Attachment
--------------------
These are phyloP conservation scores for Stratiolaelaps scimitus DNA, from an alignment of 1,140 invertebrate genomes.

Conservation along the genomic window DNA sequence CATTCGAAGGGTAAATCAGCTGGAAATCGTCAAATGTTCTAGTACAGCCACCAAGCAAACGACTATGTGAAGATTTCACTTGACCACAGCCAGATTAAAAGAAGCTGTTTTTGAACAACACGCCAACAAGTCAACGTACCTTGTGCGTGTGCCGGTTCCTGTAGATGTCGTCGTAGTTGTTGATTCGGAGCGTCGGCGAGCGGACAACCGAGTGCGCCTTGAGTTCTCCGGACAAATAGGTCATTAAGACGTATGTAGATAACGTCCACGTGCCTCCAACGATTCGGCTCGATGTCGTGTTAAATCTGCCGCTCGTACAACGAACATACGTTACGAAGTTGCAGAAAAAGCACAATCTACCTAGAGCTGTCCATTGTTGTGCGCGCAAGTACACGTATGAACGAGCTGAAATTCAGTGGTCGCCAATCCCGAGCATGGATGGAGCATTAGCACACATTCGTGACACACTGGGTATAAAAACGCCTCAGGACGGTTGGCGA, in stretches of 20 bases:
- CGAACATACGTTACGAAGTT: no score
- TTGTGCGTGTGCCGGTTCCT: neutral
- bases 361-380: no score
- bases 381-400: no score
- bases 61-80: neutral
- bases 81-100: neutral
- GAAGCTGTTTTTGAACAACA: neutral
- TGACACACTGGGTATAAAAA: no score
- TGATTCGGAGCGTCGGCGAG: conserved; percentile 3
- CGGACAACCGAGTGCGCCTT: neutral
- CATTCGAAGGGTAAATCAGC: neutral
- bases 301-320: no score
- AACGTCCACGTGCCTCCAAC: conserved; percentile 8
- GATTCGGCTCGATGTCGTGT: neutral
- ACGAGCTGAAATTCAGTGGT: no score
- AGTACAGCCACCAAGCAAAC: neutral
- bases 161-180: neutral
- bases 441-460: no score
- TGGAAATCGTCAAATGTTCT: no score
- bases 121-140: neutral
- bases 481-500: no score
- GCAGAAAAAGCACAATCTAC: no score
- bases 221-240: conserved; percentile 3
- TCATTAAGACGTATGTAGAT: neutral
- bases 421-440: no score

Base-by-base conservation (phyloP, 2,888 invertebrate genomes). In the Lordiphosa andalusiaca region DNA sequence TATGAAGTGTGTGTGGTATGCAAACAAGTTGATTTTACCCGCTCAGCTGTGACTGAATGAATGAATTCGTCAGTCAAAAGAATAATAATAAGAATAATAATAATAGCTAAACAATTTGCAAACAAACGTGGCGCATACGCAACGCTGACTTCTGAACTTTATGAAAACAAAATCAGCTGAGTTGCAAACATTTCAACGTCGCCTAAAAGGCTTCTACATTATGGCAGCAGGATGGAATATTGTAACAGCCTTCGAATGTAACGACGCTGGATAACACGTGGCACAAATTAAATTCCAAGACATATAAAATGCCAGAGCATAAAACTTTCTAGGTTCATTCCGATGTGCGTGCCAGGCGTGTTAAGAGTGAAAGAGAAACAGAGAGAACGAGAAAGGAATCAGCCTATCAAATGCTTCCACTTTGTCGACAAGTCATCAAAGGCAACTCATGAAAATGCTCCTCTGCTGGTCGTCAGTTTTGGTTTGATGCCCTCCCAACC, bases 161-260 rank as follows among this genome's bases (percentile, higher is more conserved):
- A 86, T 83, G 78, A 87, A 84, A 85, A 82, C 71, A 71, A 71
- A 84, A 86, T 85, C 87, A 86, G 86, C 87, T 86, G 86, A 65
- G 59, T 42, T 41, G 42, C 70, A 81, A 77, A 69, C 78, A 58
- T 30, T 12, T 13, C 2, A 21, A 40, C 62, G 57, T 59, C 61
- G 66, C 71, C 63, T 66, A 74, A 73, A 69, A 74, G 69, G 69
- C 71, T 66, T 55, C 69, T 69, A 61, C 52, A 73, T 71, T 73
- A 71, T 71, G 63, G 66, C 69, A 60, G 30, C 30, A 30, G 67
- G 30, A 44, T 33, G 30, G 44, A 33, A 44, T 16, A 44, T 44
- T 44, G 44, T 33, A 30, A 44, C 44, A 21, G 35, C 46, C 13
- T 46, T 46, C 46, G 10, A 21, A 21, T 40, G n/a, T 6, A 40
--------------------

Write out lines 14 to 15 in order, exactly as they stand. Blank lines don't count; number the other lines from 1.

- bases 301-320: no score
- AACGTCCACGTGCCTCCAAC: conserved; percentile 8